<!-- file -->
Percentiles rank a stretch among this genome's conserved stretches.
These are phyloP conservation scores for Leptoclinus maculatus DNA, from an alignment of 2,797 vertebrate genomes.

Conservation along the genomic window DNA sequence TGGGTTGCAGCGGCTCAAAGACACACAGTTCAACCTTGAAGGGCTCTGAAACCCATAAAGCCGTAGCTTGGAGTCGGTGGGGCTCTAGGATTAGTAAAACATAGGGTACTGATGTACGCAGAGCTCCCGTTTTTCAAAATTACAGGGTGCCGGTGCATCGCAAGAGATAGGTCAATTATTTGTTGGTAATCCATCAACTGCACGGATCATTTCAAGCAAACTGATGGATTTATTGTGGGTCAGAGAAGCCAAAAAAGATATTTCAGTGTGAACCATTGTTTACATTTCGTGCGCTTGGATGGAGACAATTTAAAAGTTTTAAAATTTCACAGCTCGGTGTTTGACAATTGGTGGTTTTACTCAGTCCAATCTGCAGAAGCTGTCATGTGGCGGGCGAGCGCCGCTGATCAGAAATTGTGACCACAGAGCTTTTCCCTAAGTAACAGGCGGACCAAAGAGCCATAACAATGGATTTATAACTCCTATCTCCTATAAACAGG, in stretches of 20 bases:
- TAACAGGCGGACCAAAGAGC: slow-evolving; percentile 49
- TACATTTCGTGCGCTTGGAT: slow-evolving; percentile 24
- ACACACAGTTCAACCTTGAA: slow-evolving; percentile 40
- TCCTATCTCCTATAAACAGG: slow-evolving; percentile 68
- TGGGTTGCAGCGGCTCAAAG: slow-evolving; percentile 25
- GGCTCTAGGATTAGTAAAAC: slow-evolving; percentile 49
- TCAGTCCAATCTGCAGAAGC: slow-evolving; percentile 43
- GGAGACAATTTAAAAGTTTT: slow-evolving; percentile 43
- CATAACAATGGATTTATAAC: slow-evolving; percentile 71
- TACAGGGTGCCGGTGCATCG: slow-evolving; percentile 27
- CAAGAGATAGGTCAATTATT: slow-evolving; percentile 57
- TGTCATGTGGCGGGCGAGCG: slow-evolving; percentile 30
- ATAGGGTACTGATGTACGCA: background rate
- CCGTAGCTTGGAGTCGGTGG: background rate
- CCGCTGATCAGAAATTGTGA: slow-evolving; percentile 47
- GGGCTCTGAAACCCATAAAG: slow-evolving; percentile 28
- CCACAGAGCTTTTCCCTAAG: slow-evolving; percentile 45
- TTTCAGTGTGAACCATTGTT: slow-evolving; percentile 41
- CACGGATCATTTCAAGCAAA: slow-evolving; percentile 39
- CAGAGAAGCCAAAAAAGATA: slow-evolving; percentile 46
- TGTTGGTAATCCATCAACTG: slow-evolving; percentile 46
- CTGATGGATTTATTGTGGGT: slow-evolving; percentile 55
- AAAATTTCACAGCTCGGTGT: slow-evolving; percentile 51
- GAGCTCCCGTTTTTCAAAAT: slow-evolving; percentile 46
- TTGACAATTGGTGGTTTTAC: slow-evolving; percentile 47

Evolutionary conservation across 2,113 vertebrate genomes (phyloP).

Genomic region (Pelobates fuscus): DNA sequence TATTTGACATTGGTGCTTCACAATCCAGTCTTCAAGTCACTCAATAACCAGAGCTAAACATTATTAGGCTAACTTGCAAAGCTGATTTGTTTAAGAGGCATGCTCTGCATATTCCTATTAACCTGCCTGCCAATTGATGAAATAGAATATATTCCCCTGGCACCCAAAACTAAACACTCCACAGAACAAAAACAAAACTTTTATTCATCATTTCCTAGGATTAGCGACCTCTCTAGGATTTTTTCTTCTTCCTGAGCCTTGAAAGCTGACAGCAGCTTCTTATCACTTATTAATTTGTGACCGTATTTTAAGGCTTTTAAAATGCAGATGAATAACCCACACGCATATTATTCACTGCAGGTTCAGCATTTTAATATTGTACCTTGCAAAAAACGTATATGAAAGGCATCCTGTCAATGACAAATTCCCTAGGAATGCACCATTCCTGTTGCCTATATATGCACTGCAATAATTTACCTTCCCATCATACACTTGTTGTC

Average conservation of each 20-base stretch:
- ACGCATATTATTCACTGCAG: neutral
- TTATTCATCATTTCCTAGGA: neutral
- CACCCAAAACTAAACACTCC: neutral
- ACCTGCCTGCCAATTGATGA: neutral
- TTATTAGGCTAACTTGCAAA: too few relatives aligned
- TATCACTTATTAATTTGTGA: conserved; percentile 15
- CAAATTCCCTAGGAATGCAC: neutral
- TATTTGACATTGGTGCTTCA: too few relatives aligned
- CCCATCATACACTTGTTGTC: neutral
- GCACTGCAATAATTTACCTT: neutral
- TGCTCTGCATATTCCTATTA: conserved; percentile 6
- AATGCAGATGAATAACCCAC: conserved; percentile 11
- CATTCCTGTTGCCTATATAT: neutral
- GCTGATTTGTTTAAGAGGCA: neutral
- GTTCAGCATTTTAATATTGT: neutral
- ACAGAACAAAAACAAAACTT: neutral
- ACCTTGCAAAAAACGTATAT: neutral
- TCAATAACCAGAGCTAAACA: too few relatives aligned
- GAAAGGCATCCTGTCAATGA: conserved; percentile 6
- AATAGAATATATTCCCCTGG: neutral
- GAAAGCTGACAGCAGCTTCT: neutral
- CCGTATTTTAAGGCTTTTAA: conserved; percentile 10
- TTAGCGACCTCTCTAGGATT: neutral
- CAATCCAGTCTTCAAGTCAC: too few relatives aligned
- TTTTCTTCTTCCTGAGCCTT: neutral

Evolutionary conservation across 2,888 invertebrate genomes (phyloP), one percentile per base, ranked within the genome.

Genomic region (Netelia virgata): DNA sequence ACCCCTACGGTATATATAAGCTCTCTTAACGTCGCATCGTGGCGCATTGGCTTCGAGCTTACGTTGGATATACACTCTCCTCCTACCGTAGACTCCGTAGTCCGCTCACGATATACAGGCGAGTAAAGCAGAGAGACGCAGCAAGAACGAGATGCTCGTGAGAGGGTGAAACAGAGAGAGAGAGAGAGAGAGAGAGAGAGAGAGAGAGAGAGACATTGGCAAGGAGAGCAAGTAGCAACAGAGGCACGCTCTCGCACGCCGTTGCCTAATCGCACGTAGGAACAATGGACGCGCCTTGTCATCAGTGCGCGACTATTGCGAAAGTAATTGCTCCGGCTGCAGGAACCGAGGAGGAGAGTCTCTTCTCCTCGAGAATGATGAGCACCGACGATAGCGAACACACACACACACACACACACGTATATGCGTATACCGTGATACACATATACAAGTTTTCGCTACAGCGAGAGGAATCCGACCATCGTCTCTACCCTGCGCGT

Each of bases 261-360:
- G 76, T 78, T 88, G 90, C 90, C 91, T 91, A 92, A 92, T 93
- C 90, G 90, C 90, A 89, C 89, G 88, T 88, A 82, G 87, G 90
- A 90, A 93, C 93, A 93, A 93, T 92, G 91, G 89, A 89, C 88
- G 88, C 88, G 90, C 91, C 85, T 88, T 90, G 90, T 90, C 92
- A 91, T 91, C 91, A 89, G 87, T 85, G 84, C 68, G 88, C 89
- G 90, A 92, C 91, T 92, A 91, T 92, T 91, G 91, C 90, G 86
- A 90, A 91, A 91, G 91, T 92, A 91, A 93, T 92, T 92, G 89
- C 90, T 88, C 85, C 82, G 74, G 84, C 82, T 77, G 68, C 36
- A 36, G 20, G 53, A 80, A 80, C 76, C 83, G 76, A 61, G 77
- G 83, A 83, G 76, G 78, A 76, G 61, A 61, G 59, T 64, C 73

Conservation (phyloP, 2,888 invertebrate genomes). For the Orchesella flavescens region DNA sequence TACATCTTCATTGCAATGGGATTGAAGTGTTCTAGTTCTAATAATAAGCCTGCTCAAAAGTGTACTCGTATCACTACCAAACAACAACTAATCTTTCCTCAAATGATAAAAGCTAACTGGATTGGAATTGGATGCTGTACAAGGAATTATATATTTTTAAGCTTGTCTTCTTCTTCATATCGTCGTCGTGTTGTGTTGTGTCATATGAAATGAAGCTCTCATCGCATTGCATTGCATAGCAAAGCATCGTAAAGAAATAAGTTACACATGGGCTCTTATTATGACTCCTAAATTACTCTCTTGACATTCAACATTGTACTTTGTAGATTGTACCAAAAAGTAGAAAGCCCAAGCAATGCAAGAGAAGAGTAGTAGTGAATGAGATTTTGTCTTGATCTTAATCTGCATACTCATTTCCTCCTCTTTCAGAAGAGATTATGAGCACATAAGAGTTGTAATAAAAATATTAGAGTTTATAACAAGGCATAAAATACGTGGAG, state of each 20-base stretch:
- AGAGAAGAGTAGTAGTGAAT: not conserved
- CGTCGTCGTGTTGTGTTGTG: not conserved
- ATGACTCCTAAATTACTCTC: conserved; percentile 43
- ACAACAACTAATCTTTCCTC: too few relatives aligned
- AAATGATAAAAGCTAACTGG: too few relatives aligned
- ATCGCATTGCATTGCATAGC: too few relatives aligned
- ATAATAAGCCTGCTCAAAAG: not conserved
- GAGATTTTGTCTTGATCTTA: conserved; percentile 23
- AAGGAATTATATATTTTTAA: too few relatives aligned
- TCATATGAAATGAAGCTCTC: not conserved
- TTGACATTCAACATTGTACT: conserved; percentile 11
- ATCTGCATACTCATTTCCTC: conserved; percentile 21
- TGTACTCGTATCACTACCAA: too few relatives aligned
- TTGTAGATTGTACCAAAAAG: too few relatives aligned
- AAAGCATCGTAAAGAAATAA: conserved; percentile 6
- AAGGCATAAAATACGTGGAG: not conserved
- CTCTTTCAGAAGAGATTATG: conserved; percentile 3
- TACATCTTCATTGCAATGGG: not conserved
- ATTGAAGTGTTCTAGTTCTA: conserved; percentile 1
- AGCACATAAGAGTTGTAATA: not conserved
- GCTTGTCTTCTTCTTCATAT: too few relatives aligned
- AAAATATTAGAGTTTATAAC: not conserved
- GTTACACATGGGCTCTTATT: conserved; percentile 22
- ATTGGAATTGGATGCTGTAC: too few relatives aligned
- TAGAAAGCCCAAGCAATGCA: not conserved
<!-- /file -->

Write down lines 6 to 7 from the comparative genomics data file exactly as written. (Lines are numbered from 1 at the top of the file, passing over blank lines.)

- ACACACAGTTCAACCTTGAA: slow-evolving; percentile 40
- TCCTATCTCCTATAAACAGG: slow-evolving; percentile 68